The reasons why red wine causes headaches are not fully understood beyond an assumption that the presence of phenolic flavonoid radicals and the potential for interfering with the central serotonin metabolism is probably the underlying mechanisms of the relationship between wine and headache (Krymchantowski & da Cunha Jevoux , 2014). The usual suspects include:
- Histamine, which can provoke a migraine, is far more abundant in red wine than white wine
- Tyramine and phenylethylamine have been suggested as possible causes of a headache and migraine but the evidence regarding phenylethylamine is inconclusive; tyramine as a cause has now been eliminated (Krymchantowski & da Cunha Jevoux , 2014)
- Sulphites were once thought to be the cause, but this has now been ruled out, especially as white wine often contains a higher sulphite concentration than red wine, and even sulphite free organic red wine can trigger headaches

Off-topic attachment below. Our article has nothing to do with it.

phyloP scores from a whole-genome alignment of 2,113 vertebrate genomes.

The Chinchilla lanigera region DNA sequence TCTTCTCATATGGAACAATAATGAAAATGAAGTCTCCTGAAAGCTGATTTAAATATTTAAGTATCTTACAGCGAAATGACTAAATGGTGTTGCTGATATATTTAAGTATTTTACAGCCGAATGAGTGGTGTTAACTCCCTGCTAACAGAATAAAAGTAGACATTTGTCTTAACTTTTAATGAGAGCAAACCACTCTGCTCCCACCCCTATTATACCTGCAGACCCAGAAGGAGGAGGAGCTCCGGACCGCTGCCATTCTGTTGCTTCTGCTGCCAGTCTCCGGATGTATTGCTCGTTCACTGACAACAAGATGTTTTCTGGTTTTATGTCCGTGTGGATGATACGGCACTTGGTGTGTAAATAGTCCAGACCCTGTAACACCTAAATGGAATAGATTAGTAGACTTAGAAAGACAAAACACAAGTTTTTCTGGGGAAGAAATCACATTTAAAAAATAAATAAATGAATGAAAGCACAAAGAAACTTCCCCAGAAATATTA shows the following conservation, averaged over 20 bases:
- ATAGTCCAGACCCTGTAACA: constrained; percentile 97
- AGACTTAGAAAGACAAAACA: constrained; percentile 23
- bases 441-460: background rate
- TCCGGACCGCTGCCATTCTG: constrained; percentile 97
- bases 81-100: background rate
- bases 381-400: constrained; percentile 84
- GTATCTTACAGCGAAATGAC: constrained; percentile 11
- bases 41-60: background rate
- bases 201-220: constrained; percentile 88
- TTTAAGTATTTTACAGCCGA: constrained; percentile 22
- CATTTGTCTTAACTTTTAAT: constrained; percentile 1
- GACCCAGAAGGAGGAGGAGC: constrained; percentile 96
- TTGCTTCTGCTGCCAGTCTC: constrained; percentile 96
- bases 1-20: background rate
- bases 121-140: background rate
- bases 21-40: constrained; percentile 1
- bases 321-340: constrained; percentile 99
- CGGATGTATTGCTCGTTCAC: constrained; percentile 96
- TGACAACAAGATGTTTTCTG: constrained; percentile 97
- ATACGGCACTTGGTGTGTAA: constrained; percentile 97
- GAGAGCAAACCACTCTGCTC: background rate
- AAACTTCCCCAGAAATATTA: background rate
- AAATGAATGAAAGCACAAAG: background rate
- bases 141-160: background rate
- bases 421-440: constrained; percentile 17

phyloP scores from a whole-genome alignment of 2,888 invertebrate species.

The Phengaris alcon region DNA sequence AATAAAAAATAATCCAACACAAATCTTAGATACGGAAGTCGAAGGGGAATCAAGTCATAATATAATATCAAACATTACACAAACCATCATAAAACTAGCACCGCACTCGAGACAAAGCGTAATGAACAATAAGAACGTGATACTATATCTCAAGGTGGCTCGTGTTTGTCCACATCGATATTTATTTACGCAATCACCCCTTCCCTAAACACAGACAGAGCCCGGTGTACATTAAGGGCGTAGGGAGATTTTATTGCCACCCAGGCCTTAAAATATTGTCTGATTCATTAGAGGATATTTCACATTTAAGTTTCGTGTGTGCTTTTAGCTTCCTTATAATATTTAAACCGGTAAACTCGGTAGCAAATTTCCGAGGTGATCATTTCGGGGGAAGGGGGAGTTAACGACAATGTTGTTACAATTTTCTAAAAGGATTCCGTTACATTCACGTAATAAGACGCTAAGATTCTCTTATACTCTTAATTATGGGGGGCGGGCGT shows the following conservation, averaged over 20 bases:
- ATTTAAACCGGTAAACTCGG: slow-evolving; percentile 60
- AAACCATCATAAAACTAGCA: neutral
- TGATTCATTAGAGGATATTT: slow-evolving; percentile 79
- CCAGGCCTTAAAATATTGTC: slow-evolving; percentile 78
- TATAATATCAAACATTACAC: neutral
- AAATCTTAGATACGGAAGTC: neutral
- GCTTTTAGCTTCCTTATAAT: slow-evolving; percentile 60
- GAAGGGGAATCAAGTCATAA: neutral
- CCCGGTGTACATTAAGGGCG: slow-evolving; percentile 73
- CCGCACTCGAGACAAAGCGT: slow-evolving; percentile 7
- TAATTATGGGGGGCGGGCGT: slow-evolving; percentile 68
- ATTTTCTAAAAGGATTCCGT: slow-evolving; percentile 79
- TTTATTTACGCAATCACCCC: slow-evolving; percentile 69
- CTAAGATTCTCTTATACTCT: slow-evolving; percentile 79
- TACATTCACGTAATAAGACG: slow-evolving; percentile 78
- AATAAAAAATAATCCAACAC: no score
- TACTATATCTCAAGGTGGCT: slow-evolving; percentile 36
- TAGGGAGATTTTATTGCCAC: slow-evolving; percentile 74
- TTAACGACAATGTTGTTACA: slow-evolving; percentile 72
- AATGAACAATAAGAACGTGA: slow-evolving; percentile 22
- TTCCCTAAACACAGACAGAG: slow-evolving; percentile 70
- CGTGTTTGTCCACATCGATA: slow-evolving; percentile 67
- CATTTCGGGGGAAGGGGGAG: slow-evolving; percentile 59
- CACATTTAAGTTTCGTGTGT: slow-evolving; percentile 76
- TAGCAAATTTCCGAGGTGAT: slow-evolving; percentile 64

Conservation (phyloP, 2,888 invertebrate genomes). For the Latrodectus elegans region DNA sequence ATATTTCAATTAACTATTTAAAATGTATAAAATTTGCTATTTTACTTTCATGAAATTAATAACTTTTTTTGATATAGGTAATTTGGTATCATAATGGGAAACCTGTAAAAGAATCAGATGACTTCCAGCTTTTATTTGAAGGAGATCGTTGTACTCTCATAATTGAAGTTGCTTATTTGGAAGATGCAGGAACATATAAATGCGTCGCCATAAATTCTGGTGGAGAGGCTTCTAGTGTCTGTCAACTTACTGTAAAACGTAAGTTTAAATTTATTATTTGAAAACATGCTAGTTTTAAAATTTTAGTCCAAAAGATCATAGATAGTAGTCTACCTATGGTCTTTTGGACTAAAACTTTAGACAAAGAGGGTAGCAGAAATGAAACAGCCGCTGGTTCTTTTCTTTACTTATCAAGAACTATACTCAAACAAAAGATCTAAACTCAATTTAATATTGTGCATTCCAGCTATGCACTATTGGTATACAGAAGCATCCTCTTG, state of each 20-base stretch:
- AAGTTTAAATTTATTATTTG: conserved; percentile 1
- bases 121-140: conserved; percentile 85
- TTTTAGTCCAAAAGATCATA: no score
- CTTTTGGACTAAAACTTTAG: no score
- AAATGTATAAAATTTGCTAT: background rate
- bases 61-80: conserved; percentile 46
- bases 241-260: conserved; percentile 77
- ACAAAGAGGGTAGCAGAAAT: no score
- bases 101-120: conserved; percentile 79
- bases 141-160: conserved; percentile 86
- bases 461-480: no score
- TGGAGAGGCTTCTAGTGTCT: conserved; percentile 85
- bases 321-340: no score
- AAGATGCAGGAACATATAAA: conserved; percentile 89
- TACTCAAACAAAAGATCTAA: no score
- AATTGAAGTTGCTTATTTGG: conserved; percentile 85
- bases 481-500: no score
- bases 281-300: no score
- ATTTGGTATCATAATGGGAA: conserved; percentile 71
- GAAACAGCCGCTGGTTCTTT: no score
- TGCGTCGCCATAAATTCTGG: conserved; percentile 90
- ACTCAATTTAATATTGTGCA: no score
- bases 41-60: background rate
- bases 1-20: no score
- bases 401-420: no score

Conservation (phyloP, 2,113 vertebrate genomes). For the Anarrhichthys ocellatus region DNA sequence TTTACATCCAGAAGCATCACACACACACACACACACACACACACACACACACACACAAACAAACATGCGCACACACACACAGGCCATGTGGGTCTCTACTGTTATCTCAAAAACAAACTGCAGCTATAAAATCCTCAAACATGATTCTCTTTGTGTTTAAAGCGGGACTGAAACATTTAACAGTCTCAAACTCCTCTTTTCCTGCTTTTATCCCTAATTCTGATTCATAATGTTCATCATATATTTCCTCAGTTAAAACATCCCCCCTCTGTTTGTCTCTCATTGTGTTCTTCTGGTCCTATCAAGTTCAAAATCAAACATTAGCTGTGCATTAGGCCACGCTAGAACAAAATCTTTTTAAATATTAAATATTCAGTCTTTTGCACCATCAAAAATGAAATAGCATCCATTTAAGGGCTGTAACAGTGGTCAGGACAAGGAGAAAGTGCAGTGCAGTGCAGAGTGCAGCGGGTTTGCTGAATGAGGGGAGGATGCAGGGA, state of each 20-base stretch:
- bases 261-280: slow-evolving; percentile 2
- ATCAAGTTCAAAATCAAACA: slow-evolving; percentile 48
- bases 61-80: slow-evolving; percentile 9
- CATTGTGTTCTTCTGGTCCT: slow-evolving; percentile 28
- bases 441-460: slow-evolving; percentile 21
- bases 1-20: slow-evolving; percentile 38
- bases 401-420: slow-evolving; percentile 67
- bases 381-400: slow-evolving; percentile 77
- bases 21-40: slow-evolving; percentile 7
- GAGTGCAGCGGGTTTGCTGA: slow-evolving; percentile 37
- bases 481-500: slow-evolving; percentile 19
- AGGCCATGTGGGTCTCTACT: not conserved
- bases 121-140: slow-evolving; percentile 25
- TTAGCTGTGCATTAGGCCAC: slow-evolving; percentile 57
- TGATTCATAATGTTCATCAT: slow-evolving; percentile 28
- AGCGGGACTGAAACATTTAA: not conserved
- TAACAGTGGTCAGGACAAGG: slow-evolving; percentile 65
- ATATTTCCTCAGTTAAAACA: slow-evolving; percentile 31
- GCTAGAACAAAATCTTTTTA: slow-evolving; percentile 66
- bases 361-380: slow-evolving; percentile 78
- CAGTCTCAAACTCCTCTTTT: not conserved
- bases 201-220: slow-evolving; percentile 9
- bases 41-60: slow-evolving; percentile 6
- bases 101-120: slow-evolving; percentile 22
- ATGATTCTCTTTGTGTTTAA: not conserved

- Flavonoid Phenolic Compounds are thought to be the most likely cause. They include several hundred compounds known to affect the taste, color, and astringency of red wine.
- 5-Hydroxytryptamine is released from the platelets by red wine, though not by white wine or beer. It is thought that the release is triggered by red wine flavonoid, and that this is the primary mechanism responsible for both wine-induced headache and migraine.
The Effect of Wine Quality
Do you find that you are more or less likely to suffer a red wine headache if you drink more expensive fine fines? If so, then you may be interested in a recent study in which the properties of 60 Italian red wines from different price categories were tested to establish any correlation between the quality of the wine and the potential differences in health-promoting health-harmful properties (Preti, Vieri, & Vinci, 2016).